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Memories of Swiss-hosted 1954 World Cup

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This year's European championships will be the second time Switzerland has hosted a major football tournament, following the 1954 World Cup.

This content was published on April 6, 2008 - 10:09

Marcel Flückiger, who represented his country on home turf 54 years ago, looks back with swissinfo over the highs and lows of an event-packed World Cup that helped establish Switzerland on the world footballing map.

Then a 24-year-old defender, Flückiger recalls a more restrained atmosphere in the post-war years and a completely different way of life for the players.

Switzerland was awarded the tournament partly because football's governing body, Fifa, was celebrating its 50th anniversary and was based in the country. The hosts beat Italy twice en route to the quarterfinals where they lost an amazing game against Austria 5-7 despite leading 3-0.

Euro 2008 has been marked by a carnival-like build-up from co-hosts Switzerland and Austria.

"There was not the same euphoria as today as people were quieter. We were not such big stars as players are today and we led a more humble life without having to sign so many autographs," the 78-year-old Flückiger told swissinfo.

"We were not professional footballers, we had other work during the week. We earned a hundred times less than today's generation."

Great team

However, the tournament started well for Switzerland as they beat the mighty Italy 2-1 in the opening game.

"Italy, even then, were a very big side, but we had a very good team with the likes of Roger Vonlanthen, Robert Ballaman, Josef Hügi and Eugene Parlier in goal. This was one of the best teams Switzerland has ever produced," Flückiger recalled.

But things did not go quite so well for Flückiger on his national debut as he broke a rib in a collision with Italian star Giampiero Boniperti. The injury was to end Flückiger's tournament and he never played international football again.

Switzerland thrashed Italy 4-1 to meet Austria in the quarterfinals in Lausanne. But after scoring three unanswered goals, the Swiss somehow managed to leak seven against a rampant Austrian attack while adding another two themselves.

"It was an abnormally hot day and our goalkeeper and two defenders got sun-stroke. They felt ill and the goalkeeper could not see the ball," explained Flückiger.

"When we were three goals up, everyone thought we were through. We were very disappointed to be out. I would have been fit to play in the next game."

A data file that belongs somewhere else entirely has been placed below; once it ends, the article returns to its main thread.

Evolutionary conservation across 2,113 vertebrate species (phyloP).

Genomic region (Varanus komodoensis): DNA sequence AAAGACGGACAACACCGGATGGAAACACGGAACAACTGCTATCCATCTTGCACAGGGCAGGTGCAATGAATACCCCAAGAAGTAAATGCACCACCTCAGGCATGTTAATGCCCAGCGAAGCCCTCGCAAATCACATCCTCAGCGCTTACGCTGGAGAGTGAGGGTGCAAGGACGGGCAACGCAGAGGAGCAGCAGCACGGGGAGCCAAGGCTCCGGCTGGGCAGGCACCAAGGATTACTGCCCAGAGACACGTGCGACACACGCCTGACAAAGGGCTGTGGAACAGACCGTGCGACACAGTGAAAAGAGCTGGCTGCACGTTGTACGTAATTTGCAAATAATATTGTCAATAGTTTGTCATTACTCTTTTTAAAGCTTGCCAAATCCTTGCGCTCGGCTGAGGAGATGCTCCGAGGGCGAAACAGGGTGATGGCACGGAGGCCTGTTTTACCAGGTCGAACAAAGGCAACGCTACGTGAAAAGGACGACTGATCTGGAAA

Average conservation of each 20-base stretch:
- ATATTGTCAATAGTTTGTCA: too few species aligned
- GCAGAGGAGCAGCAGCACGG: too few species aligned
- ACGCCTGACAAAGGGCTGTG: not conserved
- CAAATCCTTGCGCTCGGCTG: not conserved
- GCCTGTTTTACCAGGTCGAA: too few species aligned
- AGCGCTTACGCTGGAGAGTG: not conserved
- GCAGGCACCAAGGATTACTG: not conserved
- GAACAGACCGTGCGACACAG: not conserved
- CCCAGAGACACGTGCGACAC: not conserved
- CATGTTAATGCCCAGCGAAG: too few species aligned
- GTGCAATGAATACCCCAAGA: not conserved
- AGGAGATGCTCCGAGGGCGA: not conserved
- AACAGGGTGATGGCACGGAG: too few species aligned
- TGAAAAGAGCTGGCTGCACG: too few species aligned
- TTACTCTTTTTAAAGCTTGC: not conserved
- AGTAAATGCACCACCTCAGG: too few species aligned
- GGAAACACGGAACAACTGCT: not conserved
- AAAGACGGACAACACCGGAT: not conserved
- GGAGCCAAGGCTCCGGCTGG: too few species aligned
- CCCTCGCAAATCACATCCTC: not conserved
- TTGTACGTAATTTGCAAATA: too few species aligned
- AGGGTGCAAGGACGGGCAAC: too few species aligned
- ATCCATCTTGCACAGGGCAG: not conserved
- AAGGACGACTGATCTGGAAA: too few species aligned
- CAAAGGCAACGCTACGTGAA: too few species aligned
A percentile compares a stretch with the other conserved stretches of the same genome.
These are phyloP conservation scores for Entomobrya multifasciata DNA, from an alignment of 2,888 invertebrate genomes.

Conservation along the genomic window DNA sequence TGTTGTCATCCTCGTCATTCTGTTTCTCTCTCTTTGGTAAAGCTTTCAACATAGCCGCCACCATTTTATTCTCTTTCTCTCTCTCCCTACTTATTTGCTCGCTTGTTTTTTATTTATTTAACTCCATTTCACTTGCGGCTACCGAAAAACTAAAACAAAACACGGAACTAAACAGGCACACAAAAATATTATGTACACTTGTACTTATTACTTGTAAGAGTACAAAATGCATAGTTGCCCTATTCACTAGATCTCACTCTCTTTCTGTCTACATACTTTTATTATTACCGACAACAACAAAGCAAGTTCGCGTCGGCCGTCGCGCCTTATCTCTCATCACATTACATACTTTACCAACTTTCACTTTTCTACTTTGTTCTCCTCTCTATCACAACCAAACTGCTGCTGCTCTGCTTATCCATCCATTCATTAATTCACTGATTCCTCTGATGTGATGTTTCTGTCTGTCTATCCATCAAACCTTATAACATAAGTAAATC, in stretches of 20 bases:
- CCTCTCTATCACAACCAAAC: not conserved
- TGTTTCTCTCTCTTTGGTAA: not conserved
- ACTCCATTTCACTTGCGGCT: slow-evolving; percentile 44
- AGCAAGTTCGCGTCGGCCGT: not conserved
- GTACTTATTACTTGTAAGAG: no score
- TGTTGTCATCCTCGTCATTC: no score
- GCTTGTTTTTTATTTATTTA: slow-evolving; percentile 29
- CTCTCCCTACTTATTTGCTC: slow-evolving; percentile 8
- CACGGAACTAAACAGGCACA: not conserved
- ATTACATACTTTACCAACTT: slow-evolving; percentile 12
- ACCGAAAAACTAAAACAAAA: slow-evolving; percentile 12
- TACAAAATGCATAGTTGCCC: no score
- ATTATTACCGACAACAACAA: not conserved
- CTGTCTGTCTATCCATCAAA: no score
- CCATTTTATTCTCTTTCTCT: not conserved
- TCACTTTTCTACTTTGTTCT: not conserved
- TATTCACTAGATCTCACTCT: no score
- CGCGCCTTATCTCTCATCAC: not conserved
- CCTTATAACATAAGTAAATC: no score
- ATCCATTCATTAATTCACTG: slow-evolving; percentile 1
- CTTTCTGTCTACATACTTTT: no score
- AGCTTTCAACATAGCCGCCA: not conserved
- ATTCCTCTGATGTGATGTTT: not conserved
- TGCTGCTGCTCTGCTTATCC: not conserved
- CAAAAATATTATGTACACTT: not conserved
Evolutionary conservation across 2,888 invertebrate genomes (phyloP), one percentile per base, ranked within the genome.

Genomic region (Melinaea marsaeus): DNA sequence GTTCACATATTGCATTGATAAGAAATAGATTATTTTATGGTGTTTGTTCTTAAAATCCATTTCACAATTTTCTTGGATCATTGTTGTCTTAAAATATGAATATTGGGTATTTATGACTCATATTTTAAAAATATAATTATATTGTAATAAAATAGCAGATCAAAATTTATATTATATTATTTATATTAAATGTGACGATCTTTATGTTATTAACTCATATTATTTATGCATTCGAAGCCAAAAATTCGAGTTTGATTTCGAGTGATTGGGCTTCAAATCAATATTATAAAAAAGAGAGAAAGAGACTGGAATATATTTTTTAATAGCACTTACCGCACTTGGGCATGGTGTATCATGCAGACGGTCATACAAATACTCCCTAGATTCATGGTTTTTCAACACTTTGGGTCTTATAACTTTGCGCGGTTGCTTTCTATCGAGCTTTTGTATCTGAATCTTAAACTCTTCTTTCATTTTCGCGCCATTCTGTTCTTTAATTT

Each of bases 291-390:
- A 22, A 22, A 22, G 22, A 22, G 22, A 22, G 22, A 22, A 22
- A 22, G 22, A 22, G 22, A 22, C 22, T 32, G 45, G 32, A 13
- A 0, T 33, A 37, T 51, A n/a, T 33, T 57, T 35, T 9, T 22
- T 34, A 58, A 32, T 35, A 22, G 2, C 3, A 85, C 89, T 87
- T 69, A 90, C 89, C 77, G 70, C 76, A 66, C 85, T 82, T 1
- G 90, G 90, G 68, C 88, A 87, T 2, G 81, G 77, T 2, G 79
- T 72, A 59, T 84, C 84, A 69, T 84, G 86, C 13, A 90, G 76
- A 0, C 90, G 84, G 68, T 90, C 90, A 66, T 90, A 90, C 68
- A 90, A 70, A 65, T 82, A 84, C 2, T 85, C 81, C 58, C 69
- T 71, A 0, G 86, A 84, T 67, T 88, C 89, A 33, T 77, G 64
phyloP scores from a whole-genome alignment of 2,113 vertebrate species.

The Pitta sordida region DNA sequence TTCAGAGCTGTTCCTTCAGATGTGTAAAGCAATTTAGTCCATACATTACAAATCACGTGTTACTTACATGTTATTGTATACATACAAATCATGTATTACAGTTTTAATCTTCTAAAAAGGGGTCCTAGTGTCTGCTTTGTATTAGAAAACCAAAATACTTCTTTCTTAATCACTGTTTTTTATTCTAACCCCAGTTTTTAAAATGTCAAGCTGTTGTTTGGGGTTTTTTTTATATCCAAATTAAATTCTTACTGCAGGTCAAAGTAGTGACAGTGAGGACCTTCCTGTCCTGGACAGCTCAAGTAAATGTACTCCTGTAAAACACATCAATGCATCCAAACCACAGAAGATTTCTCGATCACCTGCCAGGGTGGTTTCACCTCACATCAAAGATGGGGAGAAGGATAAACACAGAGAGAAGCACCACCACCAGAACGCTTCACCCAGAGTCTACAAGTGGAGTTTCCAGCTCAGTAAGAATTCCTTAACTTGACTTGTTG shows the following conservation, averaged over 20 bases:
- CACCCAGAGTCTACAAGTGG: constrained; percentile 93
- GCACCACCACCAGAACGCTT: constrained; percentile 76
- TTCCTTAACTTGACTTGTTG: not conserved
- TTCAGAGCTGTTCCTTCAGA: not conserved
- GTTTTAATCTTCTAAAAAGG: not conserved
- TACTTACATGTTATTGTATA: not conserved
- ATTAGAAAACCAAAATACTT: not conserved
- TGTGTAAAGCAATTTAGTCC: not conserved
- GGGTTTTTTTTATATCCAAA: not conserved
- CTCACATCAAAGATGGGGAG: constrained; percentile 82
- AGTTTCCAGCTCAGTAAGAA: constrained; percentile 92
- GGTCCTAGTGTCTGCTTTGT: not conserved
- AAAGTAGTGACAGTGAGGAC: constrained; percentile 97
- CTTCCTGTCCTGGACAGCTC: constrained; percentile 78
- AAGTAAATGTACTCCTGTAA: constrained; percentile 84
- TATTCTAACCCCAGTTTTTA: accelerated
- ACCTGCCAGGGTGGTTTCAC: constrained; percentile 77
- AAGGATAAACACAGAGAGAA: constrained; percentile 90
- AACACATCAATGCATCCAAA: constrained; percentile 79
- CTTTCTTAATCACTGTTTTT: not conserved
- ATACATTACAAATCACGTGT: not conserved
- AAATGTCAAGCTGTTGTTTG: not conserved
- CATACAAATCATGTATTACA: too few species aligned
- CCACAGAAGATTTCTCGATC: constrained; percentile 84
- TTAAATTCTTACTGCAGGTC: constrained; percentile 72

No comparison

Flückiger still follows the fortunes of the Swiss national side, but does not think the current crop are as good as the school of '54.

"It is a very different team from the one I played in, partly good and partly bad. They don't seem to have found the right combination and many play abroad so the team does not perform well enough as a collective unit," he said.

"The best player is Tranquillo Barnetta because he is quick, strong, shows good awareness and scores good goals."

Switzerland defied the odds to reach the final 16 in the 2006 World Cup in Germany. But can the current team lift the Euro 2008 trophy? No, says Flückiger.

"I don't think they will win the tournament, that's aiming a bit too high. But I hope they can reach the quarterfinals. That would be a success for me."

swissinfo, Matthew Allen

Euro 2008

Co-hosts Switzerland and Austria qualified automatically for the tournament, which takes place from June 7-29.

The 31 games will be played in four cities in Switzerland (Basel, Bern, Geneva and Zurich) and four cities in Austria (Innsbruck, Klagenfurt, Salzburg and Vienna). The final will be held in Vienna on June 29. Switzerland will play its three group matches in Basel.

The finals will be broadcast in 170 countries with an expected combined total of eight billion TV viewing figures for all matches.

Up to 5.4 million football fans are expected to follow the tournament in Switzerland, including 1.4 million from abroad.

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1954 World Cup

Switzerland hosted the second post-war World Cup in 1954, with 16 teams taking part.

Switzerland finished second in their group, behind England, to qualify for the quarterfinal match against Austria – a game that produced a record 12 goals.

The eventual winners of the tournament were West Germany, winning their first World Cup against the favourites, Hungary. The game was labelled "The Miracle of Bern" by the Germans, who won in the Swiss capital on July 4.

The match was made into a feature movie by German filmmakers in 2003.

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